Introduction Diabetic neuropathy can be diagnosed and assessed using a number of techniques including corneal confocal microscopy (CCM).
Research design and methods We have undertaken quantitative sensory testing, nerve conduction studies and CCM in 143 patients with type 1 and type 2 diabetes without neuropathy (n=51), mild neuropathy (n=47) and moderate to severe neuropathy (n=45) and age-matched controls (n=30).
Results Vibration perception threshold (p<0.0001), warm perception threshold (WPT) (p<0.001), sural nerve conduction velocity (SNCV) (p<0.001), corneal nerve fiber density (CNFD) (p<0.0001), corneal nerve branch density (CNBD) (p<0.0001), corneal nerve fiber length (CNFL) (p=0.002), inferior whorl length (IWL) (p=0.0001) and average nerve fiber length (ANFL) (p=0.0001) showed a progressive abnormality with increasing severity of diabetic neuropathy. Receiver operating characteristic curve analysis for the diagnosis of diabetic neuropathy showed comparable performance in relation to the area under the curve (AUC) but differing sensitivities and specificities for vibration perception threshold (AUC 0.79, sensitivity 55%, specificity 90%), WPT (AUC 0.67, sensitivity 50%, specificity 76%), cold perception threshold (AUC 0.64, sensitivity 80%, specificity 47%), SNCV (AUC 0.70, sensitivity 76%, specificity 54%), CNFD (AUC 0.71, sensitivity 58%, specificity 83%), CNBD (AUC 0.70, sensitivity 69%, specificity 65%), CNFL (AUC 0.68, sensitivity 64%, specificity 67%), IWL (AUC 0.72, sensitivity 70%, specificity 65%) and ANFL (AUC 0.72, sensitivity 71%, specificity 66%).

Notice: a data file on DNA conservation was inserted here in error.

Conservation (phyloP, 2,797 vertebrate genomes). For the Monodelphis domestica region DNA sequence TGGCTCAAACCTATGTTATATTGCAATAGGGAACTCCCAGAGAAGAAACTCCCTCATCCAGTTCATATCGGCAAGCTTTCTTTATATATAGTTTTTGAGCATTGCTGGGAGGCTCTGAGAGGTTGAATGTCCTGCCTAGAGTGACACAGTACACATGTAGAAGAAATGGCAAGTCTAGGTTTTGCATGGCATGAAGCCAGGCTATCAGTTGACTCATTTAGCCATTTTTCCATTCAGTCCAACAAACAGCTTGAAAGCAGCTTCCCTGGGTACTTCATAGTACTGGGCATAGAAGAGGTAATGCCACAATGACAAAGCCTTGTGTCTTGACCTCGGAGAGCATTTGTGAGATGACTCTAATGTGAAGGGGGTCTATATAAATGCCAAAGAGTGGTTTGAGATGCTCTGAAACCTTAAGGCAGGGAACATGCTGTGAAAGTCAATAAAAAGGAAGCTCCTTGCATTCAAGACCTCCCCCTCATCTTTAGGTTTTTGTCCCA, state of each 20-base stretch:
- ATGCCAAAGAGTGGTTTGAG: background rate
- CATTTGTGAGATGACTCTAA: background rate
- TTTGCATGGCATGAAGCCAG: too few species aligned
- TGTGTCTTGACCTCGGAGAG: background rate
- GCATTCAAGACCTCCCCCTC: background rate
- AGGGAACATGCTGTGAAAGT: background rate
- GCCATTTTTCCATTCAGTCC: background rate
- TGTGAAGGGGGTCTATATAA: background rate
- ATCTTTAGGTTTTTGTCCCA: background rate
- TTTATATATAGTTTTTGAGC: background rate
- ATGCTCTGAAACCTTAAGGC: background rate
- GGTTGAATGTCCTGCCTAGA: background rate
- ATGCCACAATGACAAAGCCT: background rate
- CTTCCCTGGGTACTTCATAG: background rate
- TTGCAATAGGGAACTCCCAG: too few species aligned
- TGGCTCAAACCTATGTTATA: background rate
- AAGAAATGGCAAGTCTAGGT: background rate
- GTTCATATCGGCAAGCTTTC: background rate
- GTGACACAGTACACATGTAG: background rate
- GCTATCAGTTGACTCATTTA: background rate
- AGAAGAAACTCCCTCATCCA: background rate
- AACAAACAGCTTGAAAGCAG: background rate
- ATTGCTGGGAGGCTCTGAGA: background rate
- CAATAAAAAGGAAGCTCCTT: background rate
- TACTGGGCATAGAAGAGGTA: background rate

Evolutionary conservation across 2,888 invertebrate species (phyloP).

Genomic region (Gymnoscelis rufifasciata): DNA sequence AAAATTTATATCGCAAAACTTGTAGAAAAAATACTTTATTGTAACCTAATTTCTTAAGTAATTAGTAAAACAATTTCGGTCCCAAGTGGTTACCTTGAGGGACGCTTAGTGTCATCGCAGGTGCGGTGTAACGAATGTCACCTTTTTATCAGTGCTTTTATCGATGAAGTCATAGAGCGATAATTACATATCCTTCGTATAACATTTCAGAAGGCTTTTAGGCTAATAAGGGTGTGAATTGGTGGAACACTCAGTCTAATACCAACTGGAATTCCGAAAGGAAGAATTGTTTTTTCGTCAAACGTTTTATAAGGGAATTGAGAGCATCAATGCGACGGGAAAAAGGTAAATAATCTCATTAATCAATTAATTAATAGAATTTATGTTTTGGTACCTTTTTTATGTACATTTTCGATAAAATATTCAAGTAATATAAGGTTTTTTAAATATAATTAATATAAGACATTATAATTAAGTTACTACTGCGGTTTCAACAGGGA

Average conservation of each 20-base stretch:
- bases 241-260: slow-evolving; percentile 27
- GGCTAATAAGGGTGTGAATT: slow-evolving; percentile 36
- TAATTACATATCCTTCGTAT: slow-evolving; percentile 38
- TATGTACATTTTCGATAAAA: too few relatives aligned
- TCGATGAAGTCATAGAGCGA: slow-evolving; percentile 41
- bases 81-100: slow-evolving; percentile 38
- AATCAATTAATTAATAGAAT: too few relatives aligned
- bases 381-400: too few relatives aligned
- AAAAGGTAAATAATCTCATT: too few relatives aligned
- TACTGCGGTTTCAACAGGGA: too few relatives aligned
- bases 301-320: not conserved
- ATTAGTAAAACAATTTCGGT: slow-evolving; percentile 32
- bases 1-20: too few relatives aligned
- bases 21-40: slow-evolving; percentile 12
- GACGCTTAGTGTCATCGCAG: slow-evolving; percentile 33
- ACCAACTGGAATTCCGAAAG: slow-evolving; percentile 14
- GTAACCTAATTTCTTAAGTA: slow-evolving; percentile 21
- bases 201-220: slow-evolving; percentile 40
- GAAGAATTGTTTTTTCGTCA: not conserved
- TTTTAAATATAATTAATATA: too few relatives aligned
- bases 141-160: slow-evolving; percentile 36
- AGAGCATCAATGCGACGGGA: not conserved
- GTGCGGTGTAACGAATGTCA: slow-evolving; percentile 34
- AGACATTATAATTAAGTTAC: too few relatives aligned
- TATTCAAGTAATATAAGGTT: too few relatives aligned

Conclusion This study shows that CCM identifies early and progressive corneal nerve loss at the inferior whorl and central cornea and has comparable utility with quantitative sensory testing and nerve conduction in the diagnosis of diabetic neuropathy.